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By Frank Chimero

132 pages, hardcover, $29.99, self-published, funded by Kickstarter, shop.frankchimero.com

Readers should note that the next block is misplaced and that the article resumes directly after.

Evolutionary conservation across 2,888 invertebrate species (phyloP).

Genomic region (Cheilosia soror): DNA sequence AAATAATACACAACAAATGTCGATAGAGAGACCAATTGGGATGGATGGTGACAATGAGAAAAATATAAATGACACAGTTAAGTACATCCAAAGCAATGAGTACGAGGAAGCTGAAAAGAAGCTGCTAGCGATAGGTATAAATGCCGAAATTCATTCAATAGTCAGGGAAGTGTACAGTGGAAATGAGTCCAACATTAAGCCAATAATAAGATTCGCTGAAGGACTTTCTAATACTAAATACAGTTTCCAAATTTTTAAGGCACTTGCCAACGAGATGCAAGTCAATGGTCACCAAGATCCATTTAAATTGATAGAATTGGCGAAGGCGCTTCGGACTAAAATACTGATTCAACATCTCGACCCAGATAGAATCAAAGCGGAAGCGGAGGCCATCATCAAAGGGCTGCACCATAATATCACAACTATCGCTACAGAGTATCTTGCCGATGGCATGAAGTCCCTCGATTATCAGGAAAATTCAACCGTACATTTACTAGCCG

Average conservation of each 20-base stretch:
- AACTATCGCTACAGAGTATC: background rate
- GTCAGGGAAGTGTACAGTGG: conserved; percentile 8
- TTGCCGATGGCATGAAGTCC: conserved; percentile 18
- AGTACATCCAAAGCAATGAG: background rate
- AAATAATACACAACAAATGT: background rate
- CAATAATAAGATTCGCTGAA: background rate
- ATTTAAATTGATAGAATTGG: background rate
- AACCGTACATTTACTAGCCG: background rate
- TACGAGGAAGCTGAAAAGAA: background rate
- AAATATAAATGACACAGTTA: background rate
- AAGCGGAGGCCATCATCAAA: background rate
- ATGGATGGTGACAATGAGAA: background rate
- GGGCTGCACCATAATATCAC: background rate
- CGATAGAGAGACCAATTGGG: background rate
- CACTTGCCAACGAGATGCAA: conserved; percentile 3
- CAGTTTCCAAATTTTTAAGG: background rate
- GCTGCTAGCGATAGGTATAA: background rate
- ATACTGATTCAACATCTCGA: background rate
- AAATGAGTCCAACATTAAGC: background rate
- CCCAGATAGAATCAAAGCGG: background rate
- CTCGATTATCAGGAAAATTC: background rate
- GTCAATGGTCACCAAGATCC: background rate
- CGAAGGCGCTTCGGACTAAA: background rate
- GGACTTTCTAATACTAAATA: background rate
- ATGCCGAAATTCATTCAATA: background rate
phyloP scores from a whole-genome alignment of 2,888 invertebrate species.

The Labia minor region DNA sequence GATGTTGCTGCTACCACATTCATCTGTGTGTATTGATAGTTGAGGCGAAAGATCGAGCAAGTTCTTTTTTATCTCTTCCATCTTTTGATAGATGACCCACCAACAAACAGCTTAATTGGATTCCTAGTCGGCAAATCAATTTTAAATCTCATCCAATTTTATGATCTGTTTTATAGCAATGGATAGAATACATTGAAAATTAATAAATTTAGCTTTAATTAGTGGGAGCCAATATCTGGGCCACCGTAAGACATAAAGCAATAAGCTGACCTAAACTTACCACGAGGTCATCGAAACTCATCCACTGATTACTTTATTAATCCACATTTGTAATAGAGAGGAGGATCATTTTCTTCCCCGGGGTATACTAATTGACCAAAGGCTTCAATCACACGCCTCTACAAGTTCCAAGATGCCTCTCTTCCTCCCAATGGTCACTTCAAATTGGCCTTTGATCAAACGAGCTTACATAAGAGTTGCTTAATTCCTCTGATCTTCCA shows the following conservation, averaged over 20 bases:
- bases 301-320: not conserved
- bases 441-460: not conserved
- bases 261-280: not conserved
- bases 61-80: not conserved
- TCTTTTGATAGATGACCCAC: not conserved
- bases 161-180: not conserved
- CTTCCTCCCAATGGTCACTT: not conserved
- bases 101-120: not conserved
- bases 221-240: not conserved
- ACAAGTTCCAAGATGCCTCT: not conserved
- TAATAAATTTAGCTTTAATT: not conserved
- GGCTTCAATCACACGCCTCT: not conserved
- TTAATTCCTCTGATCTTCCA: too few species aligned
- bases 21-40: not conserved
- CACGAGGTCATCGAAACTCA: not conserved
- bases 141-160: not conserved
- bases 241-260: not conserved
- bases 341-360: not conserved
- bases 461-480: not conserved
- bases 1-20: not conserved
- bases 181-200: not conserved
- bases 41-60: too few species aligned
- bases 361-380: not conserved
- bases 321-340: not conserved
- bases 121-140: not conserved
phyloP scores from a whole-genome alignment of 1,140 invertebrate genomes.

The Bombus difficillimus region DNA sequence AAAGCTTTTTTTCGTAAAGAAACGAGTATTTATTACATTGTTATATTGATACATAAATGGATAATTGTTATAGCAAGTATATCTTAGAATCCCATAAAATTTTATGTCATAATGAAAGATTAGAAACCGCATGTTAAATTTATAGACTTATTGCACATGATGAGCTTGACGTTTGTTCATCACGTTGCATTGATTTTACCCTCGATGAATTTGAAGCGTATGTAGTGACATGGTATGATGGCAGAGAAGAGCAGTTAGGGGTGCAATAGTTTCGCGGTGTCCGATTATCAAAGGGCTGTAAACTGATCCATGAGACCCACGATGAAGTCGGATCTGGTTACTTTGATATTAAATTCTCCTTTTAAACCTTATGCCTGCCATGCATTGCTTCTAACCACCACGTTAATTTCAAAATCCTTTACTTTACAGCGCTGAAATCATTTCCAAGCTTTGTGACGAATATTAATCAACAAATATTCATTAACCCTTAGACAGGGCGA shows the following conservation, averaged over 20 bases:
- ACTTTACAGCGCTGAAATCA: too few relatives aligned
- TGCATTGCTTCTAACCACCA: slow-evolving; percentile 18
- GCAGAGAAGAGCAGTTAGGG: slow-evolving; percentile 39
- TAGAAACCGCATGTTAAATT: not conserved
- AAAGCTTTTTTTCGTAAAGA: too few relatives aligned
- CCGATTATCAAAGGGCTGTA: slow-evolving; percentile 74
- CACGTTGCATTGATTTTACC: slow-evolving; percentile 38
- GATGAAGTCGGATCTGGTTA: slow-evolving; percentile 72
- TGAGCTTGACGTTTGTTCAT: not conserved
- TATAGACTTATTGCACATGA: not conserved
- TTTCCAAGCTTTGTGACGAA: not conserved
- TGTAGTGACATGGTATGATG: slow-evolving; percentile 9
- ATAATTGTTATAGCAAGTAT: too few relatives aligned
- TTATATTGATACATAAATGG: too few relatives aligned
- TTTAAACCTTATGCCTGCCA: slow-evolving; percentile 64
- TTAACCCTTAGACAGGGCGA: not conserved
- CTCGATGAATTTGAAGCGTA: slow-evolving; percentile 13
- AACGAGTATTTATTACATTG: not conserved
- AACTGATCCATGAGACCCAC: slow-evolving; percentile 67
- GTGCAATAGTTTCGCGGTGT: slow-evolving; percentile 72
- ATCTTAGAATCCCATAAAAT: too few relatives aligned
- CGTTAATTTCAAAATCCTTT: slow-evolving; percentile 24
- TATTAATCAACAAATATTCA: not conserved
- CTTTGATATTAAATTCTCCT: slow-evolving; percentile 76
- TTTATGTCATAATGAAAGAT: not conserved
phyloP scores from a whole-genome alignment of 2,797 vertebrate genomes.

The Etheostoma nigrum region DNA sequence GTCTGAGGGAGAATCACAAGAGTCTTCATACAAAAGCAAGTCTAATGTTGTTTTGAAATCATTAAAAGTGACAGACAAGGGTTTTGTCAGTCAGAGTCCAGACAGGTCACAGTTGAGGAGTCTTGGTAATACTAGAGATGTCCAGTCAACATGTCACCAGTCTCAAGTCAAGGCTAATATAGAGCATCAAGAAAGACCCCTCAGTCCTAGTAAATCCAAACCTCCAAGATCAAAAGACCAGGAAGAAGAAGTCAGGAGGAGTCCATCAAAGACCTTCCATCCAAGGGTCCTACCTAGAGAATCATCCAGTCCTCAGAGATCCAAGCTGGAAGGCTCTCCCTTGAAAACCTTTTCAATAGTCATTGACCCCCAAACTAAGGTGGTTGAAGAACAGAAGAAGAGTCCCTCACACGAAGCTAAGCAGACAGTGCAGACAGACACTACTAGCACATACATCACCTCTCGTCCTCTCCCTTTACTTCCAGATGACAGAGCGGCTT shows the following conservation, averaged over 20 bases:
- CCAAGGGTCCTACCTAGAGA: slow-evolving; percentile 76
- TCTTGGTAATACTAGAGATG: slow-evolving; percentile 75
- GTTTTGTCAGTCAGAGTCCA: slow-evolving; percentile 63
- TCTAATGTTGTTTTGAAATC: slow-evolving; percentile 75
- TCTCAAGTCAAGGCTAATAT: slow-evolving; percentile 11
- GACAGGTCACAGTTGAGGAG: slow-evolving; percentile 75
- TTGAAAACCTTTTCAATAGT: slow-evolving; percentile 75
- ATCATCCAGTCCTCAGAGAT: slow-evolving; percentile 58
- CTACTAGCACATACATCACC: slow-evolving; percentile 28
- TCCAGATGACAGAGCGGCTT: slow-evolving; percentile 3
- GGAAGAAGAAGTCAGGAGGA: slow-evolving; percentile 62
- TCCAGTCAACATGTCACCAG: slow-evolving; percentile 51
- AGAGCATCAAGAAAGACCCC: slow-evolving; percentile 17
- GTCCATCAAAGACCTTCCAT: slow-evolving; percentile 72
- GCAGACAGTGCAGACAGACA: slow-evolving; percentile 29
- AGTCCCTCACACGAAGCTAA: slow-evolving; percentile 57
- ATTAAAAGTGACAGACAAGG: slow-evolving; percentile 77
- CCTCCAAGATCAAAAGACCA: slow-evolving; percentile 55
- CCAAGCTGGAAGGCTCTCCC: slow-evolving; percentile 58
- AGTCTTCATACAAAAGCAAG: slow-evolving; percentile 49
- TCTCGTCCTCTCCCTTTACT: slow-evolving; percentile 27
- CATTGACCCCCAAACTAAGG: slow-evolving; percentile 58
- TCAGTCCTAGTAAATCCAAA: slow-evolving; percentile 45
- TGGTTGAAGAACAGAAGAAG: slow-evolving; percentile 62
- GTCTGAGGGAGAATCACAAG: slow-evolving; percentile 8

Two things are great about Frank Chimero’s new book, The Shape of Design. First, he is an idealist and, as such, a refreshing breath of clean air in a design world that has spent decades plunged into the murk of coolness, cynicism and irony. Second, the book itself—how it was paid for, published, designed, produced and promoted, shows how beautifully all the elements of the current informational array can be orchestrated to support clear thinking. The book, his series of thoughts on what design is, can be and should be, seems to have been constructed in flight: its essays were created from blog posts, writing-while-traveling and late-night thinking. Chimero is a hard-working designer and writer, and I am concerned that he may not have enough time to sleep. Which would be bad, because we don’t want a man who can stuff McCluhan, Aristotle and Glaser into the same few pages to burn out early. If I have one criticism of the book, it would be that it could have benefited from a really ruthless edit, for Chimero often falls into the design jargon of his time. But this does not negate my appreciation of his volume as a manifesto for a new kind of designer. These people are “sick of slick for slick’s sake,” as Chimero stated at a recent conference. They are interested in telling stories that have value to people. They are interested in using their talent to make the world a better place, but not in the Gropian sense. Be skillful, be vulnerable, be thoughtful and human, says Chimero. I couldn’t agree more. —Natalia Ilyin

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